Louise Kiernan, who came to ProPublica Illinois from Northwestern University, where she taught journalism, and previously the Chicago Tribune, believes the most rewarding aspect of being an editor is helping journalists become great storytellers. In the 12th of a series of Q&As with ProPublica Illinois staffers, Kiernan talked with ProPublica Emerging Reporter Andrea Salcedo.
What inspired you to become a journalist and eventually an editor?
I should have known I wanted to be a journalist long before I did because I was involved in school newspapers in one way or another from the time I was in elementary school. But I actually didn’t realize I wanted to be a journalist until I was one. I ended up in Oklahoma a year or two out of college and I had this idea that being a newspaper reporter would be fun, so I called every paper I could find to see If I could get a job. I finally found a newspaper that was willing to give me a chance: the Claremore Daily Progress. It was a tiny, 5,000-circulation daily newspaper. I covered everything there. I covered police, fires, school board meetings — I went to rodeos. Any kind of story you could imagine. It was the best job. I couldn’t believe they would pay me to do it, which is good because they hardly paid me. I had to work as a cocktail waitress on weekends just to make ends meet. I made $5.25 an hour as a reporter, but I just couldn’t imagine anything more rewarding than doing that work.
From there, I bounced around through a couple of other small papers in Texas and Tennessee, then I decided to go to graduate school in journalism because I felt I was never going to get as good as I wanted to be. I went to Northwestern for graduate school and got an internship at the Chicago Tribune. I worked for the Tribune for 18 years, moving from being a reporter to being a projects reporter and editor. When I left the paper in 2010 to teach at Northwestern, I was the enterprise editor.
How has your teaching background helped you in your role as editor-in-chief at ProPublica Illinois?
There are a lot of parallels between teaching and editing. Being a professor made me a better manager because running a classroom is managing a classroom. You are always juggling and thinking about people’s needs and how to address them. That’s also part of being an editor. It made me a better communicator because I had to learn how to convey elements of journalism in a way that people could understand them, even if they felt instinctive to me. And most important for me, classrooms are optimistic places. One of the things I loved most about teaching was the optimism of my students and their energy and hope to create a better world. Part of what attracted me to ProPublica is that it’s a very optimistic place. Fostering that sense of optimism in our newsroom stems in part from feeling that optimism when I taught.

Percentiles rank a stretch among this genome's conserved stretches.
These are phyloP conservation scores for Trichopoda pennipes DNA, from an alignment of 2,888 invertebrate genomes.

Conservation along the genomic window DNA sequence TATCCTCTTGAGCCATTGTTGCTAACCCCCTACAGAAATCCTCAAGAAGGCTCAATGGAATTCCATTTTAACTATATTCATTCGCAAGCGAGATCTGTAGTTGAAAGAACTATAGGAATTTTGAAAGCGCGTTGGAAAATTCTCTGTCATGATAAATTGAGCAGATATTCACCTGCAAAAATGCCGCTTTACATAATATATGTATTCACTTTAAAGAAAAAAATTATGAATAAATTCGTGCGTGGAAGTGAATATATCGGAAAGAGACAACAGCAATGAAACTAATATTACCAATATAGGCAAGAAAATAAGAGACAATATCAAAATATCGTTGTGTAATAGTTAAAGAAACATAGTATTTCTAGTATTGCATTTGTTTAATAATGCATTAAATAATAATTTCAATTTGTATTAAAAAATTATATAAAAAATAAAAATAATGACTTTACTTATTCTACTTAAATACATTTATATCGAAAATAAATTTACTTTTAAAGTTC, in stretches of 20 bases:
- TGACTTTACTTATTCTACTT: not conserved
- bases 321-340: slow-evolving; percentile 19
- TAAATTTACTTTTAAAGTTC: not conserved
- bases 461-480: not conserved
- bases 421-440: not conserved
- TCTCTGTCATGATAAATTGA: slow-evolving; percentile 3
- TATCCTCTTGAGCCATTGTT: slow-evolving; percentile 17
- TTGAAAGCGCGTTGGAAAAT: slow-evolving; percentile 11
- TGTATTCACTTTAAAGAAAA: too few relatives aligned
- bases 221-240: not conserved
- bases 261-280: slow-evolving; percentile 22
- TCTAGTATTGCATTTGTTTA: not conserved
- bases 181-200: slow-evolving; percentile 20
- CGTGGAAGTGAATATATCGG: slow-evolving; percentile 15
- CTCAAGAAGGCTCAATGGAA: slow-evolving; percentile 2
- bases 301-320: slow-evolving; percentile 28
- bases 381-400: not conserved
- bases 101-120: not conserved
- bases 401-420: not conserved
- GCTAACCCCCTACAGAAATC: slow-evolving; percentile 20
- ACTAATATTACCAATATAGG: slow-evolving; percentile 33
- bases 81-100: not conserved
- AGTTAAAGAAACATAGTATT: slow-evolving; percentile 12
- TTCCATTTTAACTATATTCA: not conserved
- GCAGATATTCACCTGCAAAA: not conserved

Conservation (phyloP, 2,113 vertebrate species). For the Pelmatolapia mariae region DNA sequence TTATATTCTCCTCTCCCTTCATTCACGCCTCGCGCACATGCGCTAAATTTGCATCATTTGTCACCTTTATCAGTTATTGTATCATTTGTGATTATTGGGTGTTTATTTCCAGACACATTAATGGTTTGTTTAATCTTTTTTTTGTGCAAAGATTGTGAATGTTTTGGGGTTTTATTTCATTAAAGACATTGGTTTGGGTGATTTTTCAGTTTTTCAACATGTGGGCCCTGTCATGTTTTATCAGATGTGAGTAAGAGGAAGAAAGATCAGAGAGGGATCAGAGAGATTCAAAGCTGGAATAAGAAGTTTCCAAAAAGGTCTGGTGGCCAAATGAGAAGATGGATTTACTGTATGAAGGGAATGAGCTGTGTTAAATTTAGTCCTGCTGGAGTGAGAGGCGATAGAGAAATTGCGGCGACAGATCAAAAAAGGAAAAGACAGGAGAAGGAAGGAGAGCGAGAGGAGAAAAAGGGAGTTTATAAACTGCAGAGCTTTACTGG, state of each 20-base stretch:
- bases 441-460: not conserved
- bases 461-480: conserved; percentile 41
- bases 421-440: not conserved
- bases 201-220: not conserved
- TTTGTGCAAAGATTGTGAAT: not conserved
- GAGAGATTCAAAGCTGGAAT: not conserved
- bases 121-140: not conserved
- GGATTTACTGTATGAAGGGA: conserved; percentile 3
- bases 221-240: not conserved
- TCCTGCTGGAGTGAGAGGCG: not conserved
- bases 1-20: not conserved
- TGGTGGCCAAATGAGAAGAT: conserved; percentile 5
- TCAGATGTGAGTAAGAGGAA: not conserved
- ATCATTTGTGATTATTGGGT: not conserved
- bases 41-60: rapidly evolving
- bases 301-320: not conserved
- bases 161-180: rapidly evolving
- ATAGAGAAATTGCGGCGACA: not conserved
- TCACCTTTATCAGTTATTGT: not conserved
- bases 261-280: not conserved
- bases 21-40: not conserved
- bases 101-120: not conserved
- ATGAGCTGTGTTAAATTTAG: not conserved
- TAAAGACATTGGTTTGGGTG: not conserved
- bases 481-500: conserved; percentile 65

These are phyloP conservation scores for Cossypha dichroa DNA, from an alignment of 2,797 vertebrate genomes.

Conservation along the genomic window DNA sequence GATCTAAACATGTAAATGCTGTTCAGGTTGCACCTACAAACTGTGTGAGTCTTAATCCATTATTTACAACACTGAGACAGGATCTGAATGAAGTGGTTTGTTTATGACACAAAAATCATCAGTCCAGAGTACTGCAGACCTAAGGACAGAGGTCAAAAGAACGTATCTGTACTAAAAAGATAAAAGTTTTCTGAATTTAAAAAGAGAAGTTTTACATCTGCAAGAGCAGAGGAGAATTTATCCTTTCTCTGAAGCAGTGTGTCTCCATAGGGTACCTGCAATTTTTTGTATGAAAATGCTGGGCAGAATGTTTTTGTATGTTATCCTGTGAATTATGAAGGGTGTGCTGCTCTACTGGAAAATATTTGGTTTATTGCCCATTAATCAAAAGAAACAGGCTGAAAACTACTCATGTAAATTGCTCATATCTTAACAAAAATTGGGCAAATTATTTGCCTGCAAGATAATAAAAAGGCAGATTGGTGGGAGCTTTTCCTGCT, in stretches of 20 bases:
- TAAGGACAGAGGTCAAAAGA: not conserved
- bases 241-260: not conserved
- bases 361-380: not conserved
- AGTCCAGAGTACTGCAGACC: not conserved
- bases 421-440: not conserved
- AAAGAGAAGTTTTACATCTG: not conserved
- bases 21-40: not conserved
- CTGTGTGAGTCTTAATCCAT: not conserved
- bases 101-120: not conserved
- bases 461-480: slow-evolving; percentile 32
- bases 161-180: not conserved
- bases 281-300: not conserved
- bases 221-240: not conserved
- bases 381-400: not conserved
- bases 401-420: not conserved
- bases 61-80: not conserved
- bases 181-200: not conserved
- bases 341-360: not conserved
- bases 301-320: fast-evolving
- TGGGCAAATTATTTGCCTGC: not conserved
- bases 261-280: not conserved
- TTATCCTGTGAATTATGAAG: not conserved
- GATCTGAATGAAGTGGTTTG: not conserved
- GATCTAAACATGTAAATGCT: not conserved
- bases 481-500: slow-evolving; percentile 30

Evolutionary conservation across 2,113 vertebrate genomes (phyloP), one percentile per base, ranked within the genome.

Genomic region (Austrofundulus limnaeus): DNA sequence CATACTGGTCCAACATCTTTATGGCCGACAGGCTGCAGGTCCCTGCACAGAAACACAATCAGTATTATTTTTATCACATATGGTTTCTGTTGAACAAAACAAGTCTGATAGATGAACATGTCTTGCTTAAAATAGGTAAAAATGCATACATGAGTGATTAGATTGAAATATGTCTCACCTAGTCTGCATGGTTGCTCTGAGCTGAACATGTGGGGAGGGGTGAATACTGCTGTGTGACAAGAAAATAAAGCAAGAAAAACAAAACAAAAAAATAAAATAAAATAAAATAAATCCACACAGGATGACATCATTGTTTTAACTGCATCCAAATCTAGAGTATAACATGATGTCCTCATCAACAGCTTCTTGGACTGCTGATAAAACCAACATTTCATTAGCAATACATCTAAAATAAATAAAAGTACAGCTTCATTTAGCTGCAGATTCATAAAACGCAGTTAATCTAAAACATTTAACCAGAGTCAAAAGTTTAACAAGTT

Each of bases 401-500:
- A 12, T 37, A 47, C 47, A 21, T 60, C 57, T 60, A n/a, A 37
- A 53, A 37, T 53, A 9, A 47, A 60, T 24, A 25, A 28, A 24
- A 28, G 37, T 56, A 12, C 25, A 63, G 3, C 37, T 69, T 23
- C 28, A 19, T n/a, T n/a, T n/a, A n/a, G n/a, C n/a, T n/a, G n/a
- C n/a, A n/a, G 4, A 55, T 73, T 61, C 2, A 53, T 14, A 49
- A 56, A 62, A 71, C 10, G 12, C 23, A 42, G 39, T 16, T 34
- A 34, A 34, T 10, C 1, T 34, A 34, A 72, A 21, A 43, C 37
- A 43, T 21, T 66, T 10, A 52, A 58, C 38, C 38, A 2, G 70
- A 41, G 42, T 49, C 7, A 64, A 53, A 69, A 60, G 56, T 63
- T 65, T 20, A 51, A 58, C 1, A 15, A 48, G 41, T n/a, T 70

What has been your most rewarding experience as a journalist and editor?
As a reporter, the most rewarding work for me has been to be able to step into worlds that I wouldn’t have otherwise known anything about and to try to understand them. When I was in graduate school, I took a class in legal reporting. Another student and I signed up to cover juvenile court. It was such a formative experience as a journalist to be inside that building and to see injustice, poverty and lack of opportunity play out in so many people’s lives in ways that were largely invisible to the rest of the city. That was a turning point for me in how I thought about journalism and what it could accomplish. As an editor, the most rewarding elements of my work are to help people become great journalists and tell powerful stories.
How do you hope the stories you oversee at ProPublica Illinois will spark change?
We always strive to create concrete change, to find places where we can have a real-life impact, whether that means getting a law changed, an injustice overturned or exposing wrongdoing that is then corrected. I would love for us to be able to look back in a few months or a year and really see that we have made things happen through our reporting. In a year, I would like to think that we could point to a number of stories that have created change in the place where we all live and that we care about.
How do you spot a good story?
Everyone approaches stories in a different way. Some people think of issues or topics and then they drill down to the specific story. They might say, “I’m really interested in how property taxes work,” or “I’m really interested in the criminal justice system,” then they search for the story within that framework. I tend to work on the opposite end. I will see something small and I’ll wonder, “Well, why is that happening?” For me, almost all the best stories come from a simple question and paying attention to what is around me and wanting to know more about it.
In past interviews, you have emphasized the importance of collaboration among local newsrooms. Why do you believe it’s important to support other local news organizations and collaborate with them?
We’re all stronger and better when we work together. Already, what we see from the collaborations we’ve done is that if you bring different resources and strengths to a story, you build a better story and you reach broader and more diverse audiences.
What do you consider good qualities in an editor and how do you try to apply those traits in your role as editor-in-chief at ProPublica Illinois?
I think a good editor is a good listener, a good questioner, a strong advocate for their reporters and for their reporters’ work, and knows the right times to fortify everybody with food.
What has been the biggest lesson journalism has taught you?
Empathy. Whenever you try to understand people and to step inside their lives, even just a little bit, it makes you more open to the world.